Bounding Poisson CDF by the Binomial: $\Pr[B(n,p)\le a] \ge \Pr[P(np)\le a]$ when $np\le a$

This question is related to Poisson CDF as lower bound to binomial CDF . That is, I seek to prove the inequality

$$\Pr[X\le a] \ge \Pr[Y\le a],$$ where $$X\sim \text{Binomial}(n,p)$$ and $$Y\sim \text{Poisson}(np)$$.

The difference is that I add the condition $$np\le a$$, which from numerical experiments seems to be exactly what is needed, as seen in the plot below:

For instance, this implies the inequality $$\Pr[X\le \lceil np\rceil] \ge \Pr[Y\le \lceil np\rceil],$$ which is likewise easy to test numerically for reasonable ranges of $$n$$ and $$p$$.

The case $$a=0$$ is trivial, since in this instance we must have $$p=0$$ or $$n=0$$ and both sides are 1.

The $$a=1$$ case is more tricky, but I can prove $$(1-p)^n + np(1-p)^{n-1} \ge e^{-np} + np e^{-np}$$ when $$np\le 1$$ using analytical methods.

The general case seems untractable to me, however. I wonder if this coupling is well known? Perhaps there is a probabilistic argument? Maybe something using characteristic functions?

• did u see did's answer in the question you linked? Aug 24, 2021 at 23:54
• @mathworker21 Yes, Did's result is nice, but he increases the mean of the Poisson distribution from $np$ to $n\log\frac{1}{1-p}$, which moves probability mass out of the tail. The bound is thus weaker than the one I suggest/need. Perhaps the proof transfers in some way - that is using coupling - but I don't see how. Aug 25, 2021 at 0:03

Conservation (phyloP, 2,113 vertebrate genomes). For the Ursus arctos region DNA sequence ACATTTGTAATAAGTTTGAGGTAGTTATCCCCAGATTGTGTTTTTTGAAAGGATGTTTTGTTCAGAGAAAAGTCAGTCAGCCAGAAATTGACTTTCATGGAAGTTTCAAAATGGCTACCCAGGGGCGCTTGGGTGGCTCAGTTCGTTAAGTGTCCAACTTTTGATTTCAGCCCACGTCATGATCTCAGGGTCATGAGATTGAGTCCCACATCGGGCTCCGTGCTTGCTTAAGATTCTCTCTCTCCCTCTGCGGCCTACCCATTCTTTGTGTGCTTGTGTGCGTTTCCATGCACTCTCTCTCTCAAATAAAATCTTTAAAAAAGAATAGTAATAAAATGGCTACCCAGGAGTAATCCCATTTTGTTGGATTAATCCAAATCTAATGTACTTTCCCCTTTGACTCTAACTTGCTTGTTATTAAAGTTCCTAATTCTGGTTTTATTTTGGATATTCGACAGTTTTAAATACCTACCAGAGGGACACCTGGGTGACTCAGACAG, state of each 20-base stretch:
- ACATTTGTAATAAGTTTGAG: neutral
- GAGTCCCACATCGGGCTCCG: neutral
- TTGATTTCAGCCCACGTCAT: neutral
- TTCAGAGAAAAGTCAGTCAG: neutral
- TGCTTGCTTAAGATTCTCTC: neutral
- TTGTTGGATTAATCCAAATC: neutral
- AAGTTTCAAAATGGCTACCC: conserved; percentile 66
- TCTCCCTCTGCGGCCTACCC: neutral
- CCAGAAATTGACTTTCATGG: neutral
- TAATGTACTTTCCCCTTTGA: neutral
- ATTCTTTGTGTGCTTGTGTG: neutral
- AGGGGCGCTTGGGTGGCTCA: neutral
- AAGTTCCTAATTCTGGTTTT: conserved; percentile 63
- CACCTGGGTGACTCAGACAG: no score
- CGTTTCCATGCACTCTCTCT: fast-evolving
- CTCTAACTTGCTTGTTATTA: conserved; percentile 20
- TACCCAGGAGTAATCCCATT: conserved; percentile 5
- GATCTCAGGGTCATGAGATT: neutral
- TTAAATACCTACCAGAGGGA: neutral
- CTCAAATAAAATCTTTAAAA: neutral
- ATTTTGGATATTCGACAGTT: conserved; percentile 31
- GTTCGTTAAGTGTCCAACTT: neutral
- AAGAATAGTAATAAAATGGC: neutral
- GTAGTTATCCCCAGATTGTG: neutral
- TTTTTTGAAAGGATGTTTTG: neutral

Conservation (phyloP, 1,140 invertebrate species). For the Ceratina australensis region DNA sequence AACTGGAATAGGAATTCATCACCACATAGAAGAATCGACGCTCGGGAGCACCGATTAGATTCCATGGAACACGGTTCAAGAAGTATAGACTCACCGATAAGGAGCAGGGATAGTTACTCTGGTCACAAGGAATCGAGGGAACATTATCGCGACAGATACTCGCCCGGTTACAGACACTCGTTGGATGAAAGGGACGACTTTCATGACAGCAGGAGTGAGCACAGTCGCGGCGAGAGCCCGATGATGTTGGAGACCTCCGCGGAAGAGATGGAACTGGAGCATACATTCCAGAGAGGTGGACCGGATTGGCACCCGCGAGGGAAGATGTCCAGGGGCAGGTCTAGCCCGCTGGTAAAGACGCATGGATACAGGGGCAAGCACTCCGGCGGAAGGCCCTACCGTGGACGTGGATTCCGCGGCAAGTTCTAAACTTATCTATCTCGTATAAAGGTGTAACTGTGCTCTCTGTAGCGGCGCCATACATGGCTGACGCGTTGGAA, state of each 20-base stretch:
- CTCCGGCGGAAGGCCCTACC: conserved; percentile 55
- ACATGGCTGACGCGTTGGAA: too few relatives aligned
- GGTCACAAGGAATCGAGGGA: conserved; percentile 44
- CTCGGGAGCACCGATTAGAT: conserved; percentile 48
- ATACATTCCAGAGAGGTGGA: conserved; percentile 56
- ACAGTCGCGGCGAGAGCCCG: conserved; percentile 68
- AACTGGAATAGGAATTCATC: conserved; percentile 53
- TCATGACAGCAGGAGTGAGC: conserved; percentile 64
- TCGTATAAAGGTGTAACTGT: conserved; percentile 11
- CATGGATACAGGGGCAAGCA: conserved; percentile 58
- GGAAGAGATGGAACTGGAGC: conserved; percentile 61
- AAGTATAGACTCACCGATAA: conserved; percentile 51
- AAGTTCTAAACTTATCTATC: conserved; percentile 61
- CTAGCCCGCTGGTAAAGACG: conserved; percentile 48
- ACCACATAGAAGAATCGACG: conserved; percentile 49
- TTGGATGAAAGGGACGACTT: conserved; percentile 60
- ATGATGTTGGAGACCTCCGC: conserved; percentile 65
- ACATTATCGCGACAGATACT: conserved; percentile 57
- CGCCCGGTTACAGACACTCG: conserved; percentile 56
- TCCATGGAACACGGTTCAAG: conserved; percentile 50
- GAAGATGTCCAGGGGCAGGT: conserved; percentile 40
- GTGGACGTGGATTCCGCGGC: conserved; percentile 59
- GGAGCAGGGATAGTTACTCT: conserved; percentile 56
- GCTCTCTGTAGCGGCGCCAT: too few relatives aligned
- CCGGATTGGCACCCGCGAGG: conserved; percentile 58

[Not an answer -- sharing some thoughts that didn't fit in a comment. Please let me know if this is the wrong way of doing it.]

Have you thought about the problem as sum of iid RVs? Let $$X_1, \ldots, X_n$$ be iid RVs where $$X_i \sim \text{Binomial}(1,p)$$. Also, let $$Y_1, \ldots, Y_n$$ be iid RVs where $$Y_i \sim \text{Poisson}(p)$$. Then, let $$X^{(n)} = \sum_{i \in [n]} X_i$$ and $$Y^{(n)} = \sum_{i \in [n]} Y_i$$. In this case $$X^{(n)}$$ and $$Y^{(n)}$$ are identically distributed as $$X$$ and $$Y$$ in the original problem.

A few observations:

(a) $$n=1$$ is easy, i.e., $$P[X^{(1)} \leq a] \geq P[Y^{(1)} \leq a]$$ for any $$a \geq p.$$ Perhaps some sort of induction on $$n$$ could be done?

(b) Let $$M_{X_i}(t) = (1-p) + pe^t$$ and $$M_{Y_i}(t) = e^{p(e^t-1)}$$ be the MGFs of $$X_i$$ and $$Y_i$$ respectively. Then, for all $$t,$$ $$M_{X_i}(t) \leq M_{Y_i}(t)$$ (direct consequence of $$e^x \geq 1+x$$). This also implies that $$M_{X^{(n)}}(t) \leq M_{Y^{(n)}}(t)$$ for all $$n$$ and $$t$$. Does this help to prove the claim?

• The sum approach is what @Did uses in the coupling answer I link to. I think it can be a good approach. I'm sceptical about (b) since the mgf inequality holds independent of $np\le a$, which we know is needed to prove the result. Aug 27, 2021 at 14:13
• What I had in mind is some extension of the following: If we have a RV $X$ with MGF $M_X,$ and mean $\mu,$ and $Y = \mu,$ then $M_X(t) \geq M_Y(t) = e^{\mu t},$ and also $P[X\leq a] \leq P[Y \leq a]$ for all $a > \mu.$ I wonder if (some variation of) this holds in general for $X$ and $Y$. Aug 27, 2021 at 14:36
• That would be an amazing result if true. Aug 28, 2021 at 1:57
• Is this even true for $n=1$ and $p$? I think you need $a\geq \lceil np \rceil$. Aug 28, 2021 at 20:34
• Since $X$ is an integer, I'm assuming so is $a$. Aug 29, 2021 at 13:25